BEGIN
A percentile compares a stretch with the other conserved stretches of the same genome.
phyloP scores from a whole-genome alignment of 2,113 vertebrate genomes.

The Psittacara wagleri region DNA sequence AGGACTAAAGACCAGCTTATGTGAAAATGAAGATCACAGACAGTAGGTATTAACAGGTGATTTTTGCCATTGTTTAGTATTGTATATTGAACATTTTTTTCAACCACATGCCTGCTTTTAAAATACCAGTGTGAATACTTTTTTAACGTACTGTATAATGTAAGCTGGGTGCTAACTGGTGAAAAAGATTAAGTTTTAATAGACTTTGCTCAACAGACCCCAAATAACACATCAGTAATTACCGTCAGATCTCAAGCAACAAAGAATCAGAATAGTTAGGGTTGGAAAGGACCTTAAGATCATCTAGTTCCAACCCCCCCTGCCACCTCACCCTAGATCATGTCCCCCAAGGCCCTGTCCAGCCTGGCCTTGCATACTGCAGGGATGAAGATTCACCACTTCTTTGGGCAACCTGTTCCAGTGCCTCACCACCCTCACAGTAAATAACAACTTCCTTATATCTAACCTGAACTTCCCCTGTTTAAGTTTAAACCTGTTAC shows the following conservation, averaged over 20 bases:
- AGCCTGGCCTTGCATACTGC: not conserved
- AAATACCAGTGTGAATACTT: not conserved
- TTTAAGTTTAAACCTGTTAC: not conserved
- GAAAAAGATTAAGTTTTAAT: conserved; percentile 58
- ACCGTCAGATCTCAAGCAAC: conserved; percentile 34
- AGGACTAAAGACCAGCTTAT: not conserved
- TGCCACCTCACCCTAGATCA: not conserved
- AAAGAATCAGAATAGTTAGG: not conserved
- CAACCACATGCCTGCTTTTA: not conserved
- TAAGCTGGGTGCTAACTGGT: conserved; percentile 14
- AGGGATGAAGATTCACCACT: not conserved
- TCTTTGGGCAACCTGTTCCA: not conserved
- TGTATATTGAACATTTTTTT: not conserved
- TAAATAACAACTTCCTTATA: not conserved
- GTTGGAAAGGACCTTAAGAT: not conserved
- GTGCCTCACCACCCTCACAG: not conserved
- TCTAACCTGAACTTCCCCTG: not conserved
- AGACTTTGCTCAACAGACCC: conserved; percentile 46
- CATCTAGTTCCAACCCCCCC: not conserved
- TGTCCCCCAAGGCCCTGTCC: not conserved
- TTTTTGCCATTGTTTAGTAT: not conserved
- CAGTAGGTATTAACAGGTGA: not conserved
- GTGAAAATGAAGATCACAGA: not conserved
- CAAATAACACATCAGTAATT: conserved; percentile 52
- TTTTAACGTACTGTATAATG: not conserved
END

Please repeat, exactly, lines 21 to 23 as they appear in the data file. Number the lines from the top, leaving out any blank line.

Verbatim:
- AGACTTTGCTCAACAGACCC: conserved; percentile 46
- CATCTAGTTCCAACCCCCCC: not conserved
- TGTCCCCCAAGGCCCTGTCC: not conserved